by *Piers Akerman, The Sunday Telegraph | DailyTelegraph.com.au | July 24, 2011
In the middle of its cold summer holiday, Europe is struggling with two major issues - the fragile Euro economy and unwanted Islamic migration. The Left's obsession with Rupert Murdoch's media empire is no longer news.
Those among France's hard-working middle class who do mention Murdoch, proprietor of this newspaper, do so with admiration for the drive and determination he has displayed throughout his corporation-building career.
The big topic is the economic survival of the European community. French president Nicolas Sarkozy held a press conference last Thursday night after an all-day summit with German chancellor Angela Merkel, Greek prime minister George Papandreou and other European leaders and bankers on Greece's debt crisis.
The Clayton's solution Sarkozy outlined embraces a lowering of the interest rates on Greece's crippling loans and an extension of the period in which the nation may repay them. This is not an end to the problem, it merely places Greece on an economic drip and its loans on the never-never.
It's a classic European dodge. Push the problem into the future and hope that when it next erupts, someone else will have to deal with it.
That's the same way European nations have been dealing with the population explosion in their Islamic communities. Much was made of France's decision to ban the burqa, but the reality is the French government is all talk and no action. Not a single case has been pursued against an individual for wearing a full-face cover by the French police since the ban on face-covering headwear came into effect on April 11.
In an interview at his Paris office, Bernard Godard, head of the French Interior Ministry's Central Bureau of Religious Affairs, told me the police had been told to "avoid incidents".
He said about 40 women had been warned against wearing them, but there had been no arrests.
France has a population of some 65 million, which includes about five million Muslims, half of whom attend mosques or say they are religious, though only 500,000 attend mosques regularly. About 60 per cent say they eat halal food exclusively.
Politically correct, the French government does not attempt to determine what percentage of the Muslim population is unemployed, though it admits unemployment is high in low-income areas in industrial centres such as Lille, Paris, Lyons and Marseilles, which also happen to have higher numbers of Muslim residents.
It would be simple for the government to estimate unemployment levels but it chooses not to, knowing that the details would only inflame the situation.
Even in villages with populations of less than five thousand, a few hundred Muslims have been able to exert political influence beyond that warranted by their numbers.
France received its first major wave of Muslim immigrants from its former colony in Algeria in the '50s; others from northern Africa have since followed. As Godard said: "Britain has its Pakistanis, Germany has Turks and we have a mixed Muslim community."
Concerned that newly arrived imams would preach an aggressive form of Islam, the French government set up a school in 2005 to teach them the values of the republic. "The state looked at the training of imams from Algeria, Morocco and Turkey and considered how they would adopt to the French culture," Godard said. "There was a percentage that was not well trained that was potentially a problem."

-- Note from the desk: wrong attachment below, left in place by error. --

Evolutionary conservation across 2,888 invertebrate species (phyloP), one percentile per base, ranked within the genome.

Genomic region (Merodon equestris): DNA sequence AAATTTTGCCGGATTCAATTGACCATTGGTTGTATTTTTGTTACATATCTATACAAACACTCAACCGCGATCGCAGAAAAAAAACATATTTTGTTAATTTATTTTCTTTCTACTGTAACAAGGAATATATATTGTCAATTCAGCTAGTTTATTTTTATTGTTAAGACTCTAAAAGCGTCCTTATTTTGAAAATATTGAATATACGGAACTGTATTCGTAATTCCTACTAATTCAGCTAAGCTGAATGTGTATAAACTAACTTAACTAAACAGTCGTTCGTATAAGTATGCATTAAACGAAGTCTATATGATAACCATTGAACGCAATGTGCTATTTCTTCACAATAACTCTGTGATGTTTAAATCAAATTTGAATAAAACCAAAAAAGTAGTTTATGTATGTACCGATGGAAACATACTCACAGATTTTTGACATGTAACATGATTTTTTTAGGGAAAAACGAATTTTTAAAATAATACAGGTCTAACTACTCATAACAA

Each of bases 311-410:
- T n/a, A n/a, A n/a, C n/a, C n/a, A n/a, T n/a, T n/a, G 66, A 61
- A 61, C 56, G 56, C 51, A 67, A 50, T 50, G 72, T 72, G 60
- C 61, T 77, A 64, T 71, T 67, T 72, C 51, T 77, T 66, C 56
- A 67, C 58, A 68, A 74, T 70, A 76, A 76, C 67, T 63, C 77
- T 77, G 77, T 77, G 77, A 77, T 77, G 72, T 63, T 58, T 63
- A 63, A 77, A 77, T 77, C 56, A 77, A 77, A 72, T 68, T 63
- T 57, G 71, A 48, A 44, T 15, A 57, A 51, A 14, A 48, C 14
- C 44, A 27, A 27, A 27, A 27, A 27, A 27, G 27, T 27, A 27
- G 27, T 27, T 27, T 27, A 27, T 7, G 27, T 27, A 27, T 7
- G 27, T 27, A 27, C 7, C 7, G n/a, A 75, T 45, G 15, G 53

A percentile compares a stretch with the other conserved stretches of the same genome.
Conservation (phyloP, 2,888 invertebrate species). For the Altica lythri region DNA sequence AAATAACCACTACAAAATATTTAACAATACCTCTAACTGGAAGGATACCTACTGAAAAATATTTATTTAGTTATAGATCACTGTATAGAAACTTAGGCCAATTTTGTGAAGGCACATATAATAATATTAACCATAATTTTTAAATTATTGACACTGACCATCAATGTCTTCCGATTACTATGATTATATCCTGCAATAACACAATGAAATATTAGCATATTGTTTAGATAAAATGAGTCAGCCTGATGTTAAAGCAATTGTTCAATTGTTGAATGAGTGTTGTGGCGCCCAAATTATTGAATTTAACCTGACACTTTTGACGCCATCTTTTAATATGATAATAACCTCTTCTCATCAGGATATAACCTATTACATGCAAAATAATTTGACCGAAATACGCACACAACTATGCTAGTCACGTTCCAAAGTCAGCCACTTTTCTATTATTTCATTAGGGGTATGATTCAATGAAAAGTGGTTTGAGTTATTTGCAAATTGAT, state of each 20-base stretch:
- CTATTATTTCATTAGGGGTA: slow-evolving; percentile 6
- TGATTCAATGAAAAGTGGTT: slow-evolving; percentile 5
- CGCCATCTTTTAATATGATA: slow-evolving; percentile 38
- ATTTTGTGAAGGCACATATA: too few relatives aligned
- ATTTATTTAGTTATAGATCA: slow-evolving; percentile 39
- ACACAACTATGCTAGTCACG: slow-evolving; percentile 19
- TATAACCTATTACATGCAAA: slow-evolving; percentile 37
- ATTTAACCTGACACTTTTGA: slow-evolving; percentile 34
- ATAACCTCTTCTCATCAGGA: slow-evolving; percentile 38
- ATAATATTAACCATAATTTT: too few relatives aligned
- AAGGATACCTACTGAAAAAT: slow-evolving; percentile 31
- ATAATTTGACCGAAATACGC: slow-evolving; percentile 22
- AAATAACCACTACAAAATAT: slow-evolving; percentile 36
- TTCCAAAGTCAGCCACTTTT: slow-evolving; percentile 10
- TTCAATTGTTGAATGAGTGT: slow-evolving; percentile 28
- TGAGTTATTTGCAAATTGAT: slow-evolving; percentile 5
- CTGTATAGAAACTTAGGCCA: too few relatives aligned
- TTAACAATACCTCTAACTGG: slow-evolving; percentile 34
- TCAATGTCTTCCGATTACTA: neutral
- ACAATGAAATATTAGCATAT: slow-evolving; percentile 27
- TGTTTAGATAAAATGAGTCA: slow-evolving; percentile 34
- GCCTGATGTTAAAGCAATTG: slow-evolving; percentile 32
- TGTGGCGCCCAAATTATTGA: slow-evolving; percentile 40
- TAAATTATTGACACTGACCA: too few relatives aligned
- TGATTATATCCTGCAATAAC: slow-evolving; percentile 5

Keen to stress the issue of extremism in Islam was not just a French issue but a European concern, he said the European parliament was considering a law to have imams taught to explain the Koran in a European context.
But there are problems as France is a secular nation and there are laws which prevent the government from teaching religion, so the problem has to be dealt with from the perspective of preventing theology upsetting public order. "The imams have a social role to play and the diplomas they receive deal with training in French history, secularism and other religions, as well as about the republic, the multicultural aspects of our society," Godard said.
Islamic migration is running ahead of the French imam training program with just 160 graduates over the past four years.
The pressures are also being felt elsewhere in Europe, which is becoming increasingly divided along political lines by problems created by local Muslim communities.
In Germany, where unemployment in the Turkish Muslim population is estimated to run at between 35 and 40 per cent, former central banker Thilo Sarrazin has created a storm with his best-selling book about the failure of the welfare state and out-of-control Islamic migration.
Despite the dream of a borderless Europe, the influx of Muslims has seen some Scandinavian nations call for the re-establishment of borders. This would destroy the grand vision held up by the creators of the European community as surely as any decision by a member nation to withhold funds from bankrupt Greece, or the other nations lining up to follow it over the economic abyss.
The common threads linking these destitute nations are their bloated bureaucracies and state welfare programs, policies which are being pursued vigorously by Australia's minority government, and their failure to address the immigration issue decisively.
Although no European leader has lied to electors as obviously as Prime Minister Julia Gillard, the political correctness subscribed to by the European community is as stifling of frank discussion as the threats to media freedom made by the Gillard government in response to deserved criticism. The lesson from here is do not follow the European model.
But - as with new tricks and old dogs - it is probably too late for Labor and the Greens to learn.
*Piers Akerman spent last week on tour in France.